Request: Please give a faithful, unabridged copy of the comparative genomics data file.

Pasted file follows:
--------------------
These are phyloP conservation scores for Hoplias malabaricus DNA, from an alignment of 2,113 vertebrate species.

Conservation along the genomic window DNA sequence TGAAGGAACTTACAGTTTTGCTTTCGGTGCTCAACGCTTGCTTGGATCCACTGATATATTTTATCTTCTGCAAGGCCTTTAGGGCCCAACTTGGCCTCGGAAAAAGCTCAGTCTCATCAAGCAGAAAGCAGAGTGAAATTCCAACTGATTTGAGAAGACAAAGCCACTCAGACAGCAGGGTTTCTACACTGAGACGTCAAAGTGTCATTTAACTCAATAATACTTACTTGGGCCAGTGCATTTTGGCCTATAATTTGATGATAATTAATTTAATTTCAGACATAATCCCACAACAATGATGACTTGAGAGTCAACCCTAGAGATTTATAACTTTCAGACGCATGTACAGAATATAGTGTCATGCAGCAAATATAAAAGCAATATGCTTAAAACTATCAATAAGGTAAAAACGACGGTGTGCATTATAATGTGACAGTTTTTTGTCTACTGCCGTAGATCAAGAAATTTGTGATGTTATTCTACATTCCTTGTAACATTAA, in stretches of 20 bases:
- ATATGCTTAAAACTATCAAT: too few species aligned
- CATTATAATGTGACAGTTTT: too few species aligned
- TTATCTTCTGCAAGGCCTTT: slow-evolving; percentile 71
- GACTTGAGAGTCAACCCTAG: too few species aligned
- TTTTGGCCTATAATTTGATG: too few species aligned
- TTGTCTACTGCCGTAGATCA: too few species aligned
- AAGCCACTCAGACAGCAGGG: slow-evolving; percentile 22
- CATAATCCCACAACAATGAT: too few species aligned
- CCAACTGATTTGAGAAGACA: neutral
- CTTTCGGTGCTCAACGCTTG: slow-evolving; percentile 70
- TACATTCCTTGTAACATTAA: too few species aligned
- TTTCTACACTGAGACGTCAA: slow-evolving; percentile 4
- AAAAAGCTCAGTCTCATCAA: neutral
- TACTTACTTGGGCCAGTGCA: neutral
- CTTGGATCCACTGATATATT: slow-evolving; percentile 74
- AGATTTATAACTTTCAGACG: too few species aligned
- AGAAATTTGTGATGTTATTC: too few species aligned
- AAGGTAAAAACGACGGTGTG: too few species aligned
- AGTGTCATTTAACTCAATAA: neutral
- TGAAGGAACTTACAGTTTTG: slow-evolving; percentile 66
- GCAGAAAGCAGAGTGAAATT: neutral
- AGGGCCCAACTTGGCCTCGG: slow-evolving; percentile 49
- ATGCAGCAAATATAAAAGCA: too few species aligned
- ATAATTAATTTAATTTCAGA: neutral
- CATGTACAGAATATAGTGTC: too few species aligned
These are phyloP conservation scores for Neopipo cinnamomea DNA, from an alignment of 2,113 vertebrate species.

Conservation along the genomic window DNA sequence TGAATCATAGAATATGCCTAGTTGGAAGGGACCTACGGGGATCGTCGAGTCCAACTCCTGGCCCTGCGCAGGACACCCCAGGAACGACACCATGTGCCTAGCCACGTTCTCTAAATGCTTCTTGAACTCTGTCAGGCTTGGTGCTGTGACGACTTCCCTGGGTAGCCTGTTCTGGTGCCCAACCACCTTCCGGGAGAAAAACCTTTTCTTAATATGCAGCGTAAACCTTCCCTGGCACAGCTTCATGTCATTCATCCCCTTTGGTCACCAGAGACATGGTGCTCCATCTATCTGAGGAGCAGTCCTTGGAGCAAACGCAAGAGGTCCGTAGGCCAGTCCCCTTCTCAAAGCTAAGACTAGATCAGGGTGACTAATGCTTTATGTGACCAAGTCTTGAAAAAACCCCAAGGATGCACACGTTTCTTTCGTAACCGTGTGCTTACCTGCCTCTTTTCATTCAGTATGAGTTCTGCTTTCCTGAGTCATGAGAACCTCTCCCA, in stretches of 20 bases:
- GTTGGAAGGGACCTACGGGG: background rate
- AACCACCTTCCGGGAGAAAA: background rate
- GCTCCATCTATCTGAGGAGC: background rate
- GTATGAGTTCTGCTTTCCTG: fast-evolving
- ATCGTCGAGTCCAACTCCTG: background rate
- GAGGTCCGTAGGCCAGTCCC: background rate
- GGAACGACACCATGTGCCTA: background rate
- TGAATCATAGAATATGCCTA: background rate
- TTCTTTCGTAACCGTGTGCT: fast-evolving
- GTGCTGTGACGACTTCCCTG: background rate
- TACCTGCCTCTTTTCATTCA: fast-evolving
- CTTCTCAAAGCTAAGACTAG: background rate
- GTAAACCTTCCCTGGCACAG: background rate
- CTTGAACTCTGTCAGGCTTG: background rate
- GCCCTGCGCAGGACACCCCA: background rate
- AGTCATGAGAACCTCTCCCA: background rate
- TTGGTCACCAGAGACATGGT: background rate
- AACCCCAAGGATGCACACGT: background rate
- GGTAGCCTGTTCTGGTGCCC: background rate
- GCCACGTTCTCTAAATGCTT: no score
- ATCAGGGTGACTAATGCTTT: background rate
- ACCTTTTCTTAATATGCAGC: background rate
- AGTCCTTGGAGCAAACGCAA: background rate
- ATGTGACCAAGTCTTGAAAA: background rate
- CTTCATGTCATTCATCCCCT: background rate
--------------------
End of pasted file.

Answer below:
These are phyloP conservation scores for Hoplias malabaricus DNA, from an alignment of 2,113 vertebrate species.

Conservation along the genomic window DNA sequence TGAAGGAACTTACAGTTTTGCTTTCGGTGCTCAACGCTTGCTTGGATCCACTGATATATTTTATCTTCTGCAAGGCCTTTAGGGCCCAACTTGGCCTCGGAAAAAGCTCAGTCTCATCAAGCAGAAAGCAGAGTGAAATTCCAACTGATTTGAGAAGACAAAGCCACTCAGACAGCAGGGTTTCTACACTGAGACGTCAAAGTGTCATTTAACTCAATAATACTTACTTGGGCCAGTGCATTTTGGCCTATAATTTGATGATAATTAATTTAATTTCAGACATAATCCCACAACAATGATGACTTGAGAGTCAACCCTAGAGATTTATAACTTTCAGACGCATGTACAGAATATAGTGTCATGCAGCAAATATAAAAGCAATATGCTTAAAACTATCAATAAGGTAAAAACGACGGTGTGCATTATAATGTGACAGTTTTTTGTCTACTGCCGTAGATCAAGAAATTTGTGATGTTATTCTACATTCCTTGTAACATTAA, in stretches of 20 bases:
- ATATGCTTAAAACTATCAAT: too few species aligned
- CATTATAATGTGACAGTTTT: too few species aligned
- TTATCTTCTGCAAGGCCTTT: slow-evolving; percentile 71
- GACTTGAGAGTCAACCCTAG: too few species aligned
- TTTTGGCCTATAATTTGATG: too few species aligned
- TTGTCTACTGCCGTAGATCA: too few species aligned
- AAGCCACTCAGACAGCAGGG: slow-evolving; percentile 22
- CATAATCCCACAACAATGAT: too few species aligned
- CCAACTGATTTGAGAAGACA: neutral
- CTTTCGGTGCTCAACGCTTG: slow-evolving; percentile 70
- TACATTCCTTGTAACATTAA: too few species aligned
- TTTCTACACTGAGACGTCAA: slow-evolving; percentile 4
- AAAAAGCTCAGTCTCATCAA: neutral
- TACTTACTTGGGCCAGTGCA: neutral
- CTTGGATCCACTGATATATT: slow-evolving; percentile 74
- AGATTTATAACTTTCAGACG: too few species aligned
- AGAAATTTGTGATGTTATTC: too few species aligned
- AAGGTAAAAACGACGGTGTG: too few species aligned
- AGTGTCATTTAACTCAATAA: neutral
- TGAAGGAACTTACAGTTTTG: slow-evolving; percentile 66
- GCAGAAAGCAGAGTGAAATT: neutral
- AGGGCCCAACTTGGCCTCGG: slow-evolving; percentile 49
- ATGCAGCAAATATAAAAGCA: too few species aligned
- ATAATTAATTTAATTTCAGA: neutral
- CATGTACAGAATATAGTGTC: too few species aligned
These are phyloP conservation scores for Neopipo cinnamomea DNA, from an alignment of 2,113 vertebrate species.

Conservation along the genomic window DNA sequence TGAATCATAGAATATGCCTAGTTGGAAGGGACCTACGGGGATCGTCGAGTCCAACTCCTGGCCCTGCGCAGGACACCCCAGGAACGACACCATGTGCCTAGCCACGTTCTCTAAATGCTTCTTGAACTCTGTCAGGCTTGGTGCTGTGACGACTTCCCTGGGTAGCCTGTTCTGGTGCCCAACCACCTTCCGGGAGAAAAACCTTTTCTTAATATGCAGCGTAAACCTTCCCTGGCACAGCTTCATGTCATTCATCCCCTTTGGTCACCAGAGACATGGTGCTCCATCTATCTGAGGAGCAGTCCTTGGAGCAAACGCAAGAGGTCCGTAGGCCAGTCCCCTTCTCAAAGCTAAGACTAGATCAGGGTGACTAATGCTTTATGTGACCAAGTCTTGAAAAAACCCCAAGGATGCACACGTTTCTTTCGTAACCGTGTGCTTACCTGCCTCTTTTCATTCAGTATGAGTTCTGCTTTCCTGAGTCATGAGAACCTCTCCCA, in stretches of 20 bases:
- GTTGGAAGGGACCTACGGGG: background rate
- AACCACCTTCCGGGAGAAAA: background rate
- GCTCCATCTATCTGAGGAGC: background rate
- GTATGAGTTCTGCTTTCCTG: fast-evolving
- ATCGTCGAGTCCAACTCCTG: background rate
- GAGGTCCGTAGGCCAGTCCC: background rate
- GGAACGACACCATGTGCCTA: background rate
- TGAATCATAGAATATGCCTA: background rate
- TTCTTTCGTAACCGTGTGCT: fast-evolving
- GTGCTGTGACGACTTCCCTG: background rate
- TACCTGCCTCTTTTCATTCA: fast-evolving
- CTTCTCAAAGCTAAGACTAG: background rate
- GTAAACCTTCCCTGGCACAG: background rate
- CTTGAACTCTGTCAGGCTTG: background rate
- GCCCTGCGCAGGACACCCCA: background rate
- AGTCATGAGAACCTCTCCCA: background rate
- TTGGTCACCAGAGACATGGT: background rate
- AACCCCAAGGATGCACACGT: background rate
- GGTAGCCTGTTCTGGTGCCC: background rate
- GCCACGTTCTCTAAATGCTT: no score
- ATCAGGGTGACTAATGCTTT: background rate
- ACCTTTTCTTAATATGCAGC: background rate
- AGTCCTTGGAGCAAACGCAA: background rate
- ATGTGACCAAGTCTTGAAAA: background rate
- CTTCATGTCATTCATCCCCT: background rate